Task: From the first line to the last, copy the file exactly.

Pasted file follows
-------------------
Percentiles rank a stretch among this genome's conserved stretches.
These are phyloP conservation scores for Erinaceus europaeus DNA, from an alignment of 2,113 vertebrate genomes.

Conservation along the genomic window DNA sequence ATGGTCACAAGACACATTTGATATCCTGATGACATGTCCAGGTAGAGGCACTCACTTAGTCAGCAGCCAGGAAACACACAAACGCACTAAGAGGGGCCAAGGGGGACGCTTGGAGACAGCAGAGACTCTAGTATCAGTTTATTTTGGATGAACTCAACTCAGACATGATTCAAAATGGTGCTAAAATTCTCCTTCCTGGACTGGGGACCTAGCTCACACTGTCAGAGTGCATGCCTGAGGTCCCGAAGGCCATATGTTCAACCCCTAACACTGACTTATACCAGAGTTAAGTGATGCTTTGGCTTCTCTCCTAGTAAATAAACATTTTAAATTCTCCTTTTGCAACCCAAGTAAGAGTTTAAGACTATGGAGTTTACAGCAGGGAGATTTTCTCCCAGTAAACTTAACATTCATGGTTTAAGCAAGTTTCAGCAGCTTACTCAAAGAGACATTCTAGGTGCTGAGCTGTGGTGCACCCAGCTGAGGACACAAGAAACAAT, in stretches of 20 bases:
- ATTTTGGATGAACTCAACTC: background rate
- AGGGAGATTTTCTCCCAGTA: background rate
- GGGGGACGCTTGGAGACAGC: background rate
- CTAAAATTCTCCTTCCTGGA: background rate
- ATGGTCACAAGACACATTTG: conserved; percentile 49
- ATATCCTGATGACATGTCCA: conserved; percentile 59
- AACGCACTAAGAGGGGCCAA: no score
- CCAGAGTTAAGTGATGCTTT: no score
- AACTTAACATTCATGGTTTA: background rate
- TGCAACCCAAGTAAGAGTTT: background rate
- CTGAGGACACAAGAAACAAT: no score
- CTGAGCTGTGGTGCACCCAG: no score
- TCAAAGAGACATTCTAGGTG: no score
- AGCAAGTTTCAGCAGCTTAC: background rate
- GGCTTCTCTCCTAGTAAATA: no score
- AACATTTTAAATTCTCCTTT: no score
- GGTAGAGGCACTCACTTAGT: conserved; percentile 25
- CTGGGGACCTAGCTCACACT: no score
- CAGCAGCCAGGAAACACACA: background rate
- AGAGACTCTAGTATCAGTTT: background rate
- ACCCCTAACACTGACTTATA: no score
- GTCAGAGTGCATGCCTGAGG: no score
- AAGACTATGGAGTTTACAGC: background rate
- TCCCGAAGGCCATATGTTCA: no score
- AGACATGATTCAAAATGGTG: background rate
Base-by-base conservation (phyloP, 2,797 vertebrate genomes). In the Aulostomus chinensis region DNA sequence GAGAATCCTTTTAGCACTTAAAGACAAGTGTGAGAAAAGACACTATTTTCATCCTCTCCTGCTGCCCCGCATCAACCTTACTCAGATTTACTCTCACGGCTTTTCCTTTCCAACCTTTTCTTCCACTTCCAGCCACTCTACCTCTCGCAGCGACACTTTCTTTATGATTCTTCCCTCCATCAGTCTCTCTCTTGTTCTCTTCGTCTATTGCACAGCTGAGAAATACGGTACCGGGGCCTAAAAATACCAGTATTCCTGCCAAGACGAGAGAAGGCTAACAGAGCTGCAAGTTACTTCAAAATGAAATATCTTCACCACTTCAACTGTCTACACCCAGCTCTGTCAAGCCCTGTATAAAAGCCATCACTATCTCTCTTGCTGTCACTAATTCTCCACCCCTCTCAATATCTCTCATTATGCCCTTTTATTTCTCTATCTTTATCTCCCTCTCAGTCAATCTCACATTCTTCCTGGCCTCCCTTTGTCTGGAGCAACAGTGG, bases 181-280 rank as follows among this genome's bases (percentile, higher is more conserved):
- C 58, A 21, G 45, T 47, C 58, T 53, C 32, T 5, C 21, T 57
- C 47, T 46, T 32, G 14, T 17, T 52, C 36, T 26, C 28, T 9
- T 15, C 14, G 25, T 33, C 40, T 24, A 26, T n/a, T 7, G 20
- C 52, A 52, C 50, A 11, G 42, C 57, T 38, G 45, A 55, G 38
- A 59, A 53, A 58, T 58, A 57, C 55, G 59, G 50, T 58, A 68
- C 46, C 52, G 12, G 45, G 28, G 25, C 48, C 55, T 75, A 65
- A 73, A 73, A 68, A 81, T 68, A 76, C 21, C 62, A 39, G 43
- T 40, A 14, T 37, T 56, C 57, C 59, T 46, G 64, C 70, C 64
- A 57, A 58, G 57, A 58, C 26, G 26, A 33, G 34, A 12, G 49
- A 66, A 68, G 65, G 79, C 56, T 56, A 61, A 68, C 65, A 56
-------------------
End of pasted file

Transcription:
Percentiles rank a stretch among this genome's conserved stretches.
These are phyloP conservation scores for Erinaceus europaeus DNA, from an alignment of 2,113 vertebrate genomes.

Conservation along the genomic window DNA sequence ATGGTCACAAGACACATTTGATATCCTGATGACATGTCCAGGTAGAGGCACTCACTTAGTCAGCAGCCAGGAAACACACAAACGCACTAAGAGGGGCCAAGGGGGACGCTTGGAGACAGCAGAGACTCTAGTATCAGTTTATTTTGGATGAACTCAACTCAGACATGATTCAAAATGGTGCTAAAATTCTCCTTCCTGGACTGGGGACCTAGCTCACACTGTCAGAGTGCATGCCTGAGGTCCCGAAGGCCATATGTTCAACCCCTAACACTGACTTATACCAGAGTTAAGTGATGCTTTGGCTTCTCTCCTAGTAAATAAACATTTTAAATTCTCCTTTTGCAACCCAAGTAAGAGTTTAAGACTATGGAGTTTACAGCAGGGAGATTTTCTCCCAGTAAACTTAACATTCATGGTTTAAGCAAGTTTCAGCAGCTTACTCAAAGAGACATTCTAGGTGCTGAGCTGTGGTGCACCCAGCTGAGGACACAAGAAACAAT, in stretches of 20 bases:
- ATTTTGGATGAACTCAACTC: background rate
- AGGGAGATTTTCTCCCAGTA: background rate
- GGGGGACGCTTGGAGACAGC: background rate
- CTAAAATTCTCCTTCCTGGA: background rate
- ATGGTCACAAGACACATTTG: conserved; percentile 49
- ATATCCTGATGACATGTCCA: conserved; percentile 59
- AACGCACTAAGAGGGGCCAA: no score
- CCAGAGTTAAGTGATGCTTT: no score
- AACTTAACATTCATGGTTTA: background rate
- TGCAACCCAAGTAAGAGTTT: background rate
- CTGAGGACACAAGAAACAAT: no score
- CTGAGCTGTGGTGCACCCAG: no score
- TCAAAGAGACATTCTAGGTG: no score
- AGCAAGTTTCAGCAGCTTAC: background rate
- GGCTTCTCTCCTAGTAAATA: no score
- AACATTTTAAATTCTCCTTT: no score
- GGTAGAGGCACTCACTTAGT: conserved; percentile 25
- CTGGGGACCTAGCTCACACT: no score
- CAGCAGCCAGGAAACACACA: background rate
- AGAGACTCTAGTATCAGTTT: background rate
- ACCCCTAACACTGACTTATA: no score
- GTCAGAGTGCATGCCTGAGG: no score
- AAGACTATGGAGTTTACAGC: background rate
- TCCCGAAGGCCATATGTTCA: no score
- AGACATGATTCAAAATGGTG: background rate
Base-by-base conservation (phyloP, 2,797 vertebrate genomes). In the Aulostomus chinensis region DNA sequence GAGAATCCTTTTAGCACTTAAAGACAAGTGTGAGAAAAGACACTATTTTCATCCTCTCCTGCTGCCCCGCATCAACCTTACTCAGATTTACTCTCACGGCTTTTCCTTTCCAACCTTTTCTTCCACTTCCAGCCACTCTACCTCTCGCAGCGACACTTTCTTTATGATTCTTCCCTCCATCAGTCTCTCTCTTGTTCTCTTCGTCTATTGCACAGCTGAGAAATACGGTACCGGGGCCTAAAAATACCAGTATTCCTGCCAAGACGAGAGAAGGCTAACAGAGCTGCAAGTTACTTCAAAATGAAATATCTTCACCACTTCAACTGTCTACACCCAGCTCTGTCAAGCCCTGTATAAAAGCCATCACTATCTCTCTTGCTGTCACTAATTCTCCACCCCTCTCAATATCTCTCATTATGCCCTTTTATTTCTCTATCTTTATCTCCCTCTCAGTCAATCTCACATTCTTCCTGGCCTCCCTTTGTCTGGAGCAACAGTGG, bases 181-280 rank as follows among this genome's bases (percentile, higher is more conserved):
- C 58, A 21, G 45, T 47, C 58, T 53, C 32, T 5, C 21, T 57
- C 47, T 46, T 32, G 14, T 17, T 52, C 36, T 26, C 28, T 9
- T 15, C 14, G 25, T 33, C 40, T 24, A 26, T n/a, T 7, G 20
- C 52, A 52, C 50, A 11, G 42, C 57, T 38, G 45, A 55, G 38
- A 59, A 53, A 58, T 58, A 57, C 55, G 59, G 50, T 58, A 68
- C 46, C 52, G 12, G 45, G 28, G 25, C 48, C 55, T 75, A 65
- A 73, A 73, A 68, A 81, T 68, A 76, C 21, C 62, A 39, G 43
- T 40, A 14, T 37, T 56, C 57, C 59, T 46, G 64, C 70, C 64
- A 57, A 58, G 57, A 58, C 26, G 26, A 33, G 34, A 12, G 49
- A 66, A 68, G 65, G 79, C 56, T 56, A 61, A 68, C 65, A 56